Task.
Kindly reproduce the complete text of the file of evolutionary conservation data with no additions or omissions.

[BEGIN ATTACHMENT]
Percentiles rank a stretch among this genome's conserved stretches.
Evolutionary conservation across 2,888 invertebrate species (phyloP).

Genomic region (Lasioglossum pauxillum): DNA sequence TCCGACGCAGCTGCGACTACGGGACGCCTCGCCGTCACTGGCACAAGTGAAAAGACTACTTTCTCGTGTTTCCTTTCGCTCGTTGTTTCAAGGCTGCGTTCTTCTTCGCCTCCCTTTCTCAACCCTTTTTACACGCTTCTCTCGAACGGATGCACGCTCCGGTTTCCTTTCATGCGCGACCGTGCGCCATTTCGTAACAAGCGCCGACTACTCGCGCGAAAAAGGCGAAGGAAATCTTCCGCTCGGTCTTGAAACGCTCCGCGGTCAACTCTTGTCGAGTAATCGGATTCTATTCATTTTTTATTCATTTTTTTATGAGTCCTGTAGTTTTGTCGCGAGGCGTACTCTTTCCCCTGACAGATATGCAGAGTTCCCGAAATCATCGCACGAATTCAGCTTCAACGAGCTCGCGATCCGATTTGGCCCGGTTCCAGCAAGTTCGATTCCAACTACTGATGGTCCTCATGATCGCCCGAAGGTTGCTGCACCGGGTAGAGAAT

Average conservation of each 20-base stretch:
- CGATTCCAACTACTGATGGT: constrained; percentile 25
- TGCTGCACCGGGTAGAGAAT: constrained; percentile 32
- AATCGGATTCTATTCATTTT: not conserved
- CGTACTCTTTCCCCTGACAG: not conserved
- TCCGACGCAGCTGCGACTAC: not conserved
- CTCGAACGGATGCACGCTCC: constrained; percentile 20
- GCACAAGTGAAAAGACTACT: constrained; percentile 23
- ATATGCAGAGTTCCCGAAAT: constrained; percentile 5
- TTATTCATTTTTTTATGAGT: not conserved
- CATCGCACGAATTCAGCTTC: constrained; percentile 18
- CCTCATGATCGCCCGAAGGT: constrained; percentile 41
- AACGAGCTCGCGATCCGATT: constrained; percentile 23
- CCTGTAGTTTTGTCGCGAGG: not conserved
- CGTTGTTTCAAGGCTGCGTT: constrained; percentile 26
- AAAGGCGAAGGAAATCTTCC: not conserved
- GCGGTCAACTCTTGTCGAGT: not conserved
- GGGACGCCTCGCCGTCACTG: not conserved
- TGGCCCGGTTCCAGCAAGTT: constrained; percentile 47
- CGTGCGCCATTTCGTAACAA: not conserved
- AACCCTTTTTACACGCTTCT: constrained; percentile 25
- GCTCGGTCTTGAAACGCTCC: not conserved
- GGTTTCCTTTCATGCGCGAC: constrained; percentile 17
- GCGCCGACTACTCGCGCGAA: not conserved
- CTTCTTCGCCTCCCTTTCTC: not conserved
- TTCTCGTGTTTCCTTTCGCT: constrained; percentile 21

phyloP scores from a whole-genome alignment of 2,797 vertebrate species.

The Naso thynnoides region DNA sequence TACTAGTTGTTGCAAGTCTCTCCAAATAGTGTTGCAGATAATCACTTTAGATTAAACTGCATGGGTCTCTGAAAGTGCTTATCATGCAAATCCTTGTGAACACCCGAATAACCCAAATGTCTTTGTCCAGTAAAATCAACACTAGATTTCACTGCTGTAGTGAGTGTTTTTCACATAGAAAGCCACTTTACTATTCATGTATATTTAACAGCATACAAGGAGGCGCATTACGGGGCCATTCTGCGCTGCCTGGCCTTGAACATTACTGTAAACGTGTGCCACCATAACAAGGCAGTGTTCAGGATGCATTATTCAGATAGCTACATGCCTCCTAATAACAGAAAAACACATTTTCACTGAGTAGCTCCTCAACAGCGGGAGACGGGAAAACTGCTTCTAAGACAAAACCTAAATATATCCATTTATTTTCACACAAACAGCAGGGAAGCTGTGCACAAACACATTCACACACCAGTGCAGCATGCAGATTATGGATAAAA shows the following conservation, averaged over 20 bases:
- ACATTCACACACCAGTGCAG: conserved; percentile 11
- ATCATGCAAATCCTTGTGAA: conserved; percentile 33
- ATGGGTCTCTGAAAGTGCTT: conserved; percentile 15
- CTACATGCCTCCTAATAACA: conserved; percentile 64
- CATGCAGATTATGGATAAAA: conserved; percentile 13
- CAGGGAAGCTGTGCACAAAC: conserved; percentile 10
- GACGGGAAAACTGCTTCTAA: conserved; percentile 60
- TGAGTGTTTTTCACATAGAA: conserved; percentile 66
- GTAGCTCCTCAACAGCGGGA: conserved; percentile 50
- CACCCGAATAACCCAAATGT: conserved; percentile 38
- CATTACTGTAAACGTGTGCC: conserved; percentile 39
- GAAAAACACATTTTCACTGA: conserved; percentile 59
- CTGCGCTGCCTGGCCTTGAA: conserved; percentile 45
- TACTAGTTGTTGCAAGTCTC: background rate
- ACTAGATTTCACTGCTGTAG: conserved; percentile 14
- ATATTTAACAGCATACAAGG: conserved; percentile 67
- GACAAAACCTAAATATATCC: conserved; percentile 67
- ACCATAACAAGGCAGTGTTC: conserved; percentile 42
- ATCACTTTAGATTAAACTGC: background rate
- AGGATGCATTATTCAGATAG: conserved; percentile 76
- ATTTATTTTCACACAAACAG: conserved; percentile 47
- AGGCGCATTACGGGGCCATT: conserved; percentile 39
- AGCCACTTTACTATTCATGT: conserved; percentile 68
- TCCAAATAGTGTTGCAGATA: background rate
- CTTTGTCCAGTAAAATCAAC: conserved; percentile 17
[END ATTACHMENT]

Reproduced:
Percentiles rank a stretch among this genome's conserved stretches.
Evolutionary conservation across 2,888 invertebrate species (phyloP).

Genomic region (Lasioglossum pauxillum): DNA sequence TCCGACGCAGCTGCGACTACGGGACGCCTCGCCGTCACTGGCACAAGTGAAAAGACTACTTTCTCGTGTTTCCTTTCGCTCGTTGTTTCAAGGCTGCGTTCTTCTTCGCCTCCCTTTCTCAACCCTTTTTACACGCTTCTCTCGAACGGATGCACGCTCCGGTTTCCTTTCATGCGCGACCGTGCGCCATTTCGTAACAAGCGCCGACTACTCGCGCGAAAAAGGCGAAGGAAATCTTCCGCTCGGTCTTGAAACGCTCCGCGGTCAACTCTTGTCGAGTAATCGGATTCTATTCATTTTTTATTCATTTTTTTATGAGTCCTGTAGTTTTGTCGCGAGGCGTACTCTTTCCCCTGACAGATATGCAGAGTTCCCGAAATCATCGCACGAATTCAGCTTCAACGAGCTCGCGATCCGATTTGGCCCGGTTCCAGCAAGTTCGATTCCAACTACTGATGGTCCTCATGATCGCCCGAAGGTTGCTGCACCGGGTAGAGAAT

Average conservation of each 20-base stretch:
- CGATTCCAACTACTGATGGT: constrained; percentile 25
- TGCTGCACCGGGTAGAGAAT: constrained; percentile 32
- AATCGGATTCTATTCATTTT: not conserved
- CGTACTCTTTCCCCTGACAG: not conserved
- TCCGACGCAGCTGCGACTAC: not conserved
- CTCGAACGGATGCACGCTCC: constrained; percentile 20
- GCACAAGTGAAAAGACTACT: constrained; percentile 23
- ATATGCAGAGTTCCCGAAAT: constrained; percentile 5
- TTATTCATTTTTTTATGAGT: not conserved
- CATCGCACGAATTCAGCTTC: constrained; percentile 18
- CCTCATGATCGCCCGAAGGT: constrained; percentile 41
- AACGAGCTCGCGATCCGATT: constrained; percentile 23
- CCTGTAGTTTTGTCGCGAGG: not conserved
- CGTTGTTTCAAGGCTGCGTT: constrained; percentile 26
- AAAGGCGAAGGAAATCTTCC: not conserved
- GCGGTCAACTCTTGTCGAGT: not conserved
- GGGACGCCTCGCCGTCACTG: not conserved
- TGGCCCGGTTCCAGCAAGTT: constrained; percentile 47
- CGTGCGCCATTTCGTAACAA: not conserved
- AACCCTTTTTACACGCTTCT: constrained; percentile 25
- GCTCGGTCTTGAAACGCTCC: not conserved
- GGTTTCCTTTCATGCGCGAC: constrained; percentile 17
- GCGCCGACTACTCGCGCGAA: not conserved
- CTTCTTCGCCTCCCTTTCTC: not conserved
- TTCTCGTGTTTCCTTTCGCT: constrained; percentile 21

phyloP scores from a whole-genome alignment of 2,797 vertebrate species.

The Naso thynnoides region DNA sequence TACTAGTTGTTGCAAGTCTCTCCAAATAGTGTTGCAGATAATCACTTTAGATTAAACTGCATGGGTCTCTGAAAGTGCTTATCATGCAAATCCTTGTGAACACCCGAATAACCCAAATGTCTTTGTCCAGTAAAATCAACACTAGATTTCACTGCTGTAGTGAGTGTTTTTCACATAGAAAGCCACTTTACTATTCATGTATATTTAACAGCATACAAGGAGGCGCATTACGGGGCCATTCTGCGCTGCCTGGCCTTGAACATTACTGTAAACGTGTGCCACCATAACAAGGCAGTGTTCAGGATGCATTATTCAGATAGCTACATGCCTCCTAATAACAGAAAAACACATTTTCACTGAGTAGCTCCTCAACAGCGGGAGACGGGAAAACTGCTTCTAAGACAAAACCTAAATATATCCATTTATTTTCACACAAACAGCAGGGAAGCTGTGCACAAACACATTCACACACCAGTGCAGCATGCAGATTATGGATAAAA shows the following conservation, averaged over 20 bases:
- ACATTCACACACCAGTGCAG: conserved; percentile 11
- ATCATGCAAATCCTTGTGAA: conserved; percentile 33
- ATGGGTCTCTGAAAGTGCTT: conserved; percentile 15
- CTACATGCCTCCTAATAACA: conserved; percentile 64
- CATGCAGATTATGGATAAAA: conserved; percentile 13
- CAGGGAAGCTGTGCACAAAC: conserved; percentile 10
- GACGGGAAAACTGCTTCTAA: conserved; percentile 60
- TGAGTGTTTTTCACATAGAA: conserved; percentile 66
- GTAGCTCCTCAACAGCGGGA: conserved; percentile 50
- CACCCGAATAACCCAAATGT: conserved; percentile 38
- CATTACTGTAAACGTGTGCC: conserved; percentile 39
- GAAAAACACATTTTCACTGA: conserved; percentile 59
- CTGCGCTGCCTGGCCTTGAA: conserved; percentile 45
- TACTAGTTGTTGCAAGTCTC: background rate
- ACTAGATTTCACTGCTGTAG: conserved; percentile 14
- ATATTTAACAGCATACAAGG: conserved; percentile 67
- GACAAAACCTAAATATATCC: conserved; percentile 67
- ACCATAACAAGGCAGTGTTC: conserved; percentile 42
- ATCACTTTAGATTAAACTGC: background rate
- AGGATGCATTATTCAGATAG: conserved; percentile 76
- ATTTATTTTCACACAAACAG: conserved; percentile 47
- AGGCGCATTACGGGGCCATT: conserved; percentile 39
- AGCCACTTTACTATTCATGT: conserved; percentile 68
- TCCAAATAGTGTTGCAGATA: background rate
- CTTTGTCCAGTAAAATCAAC: conserved; percentile 17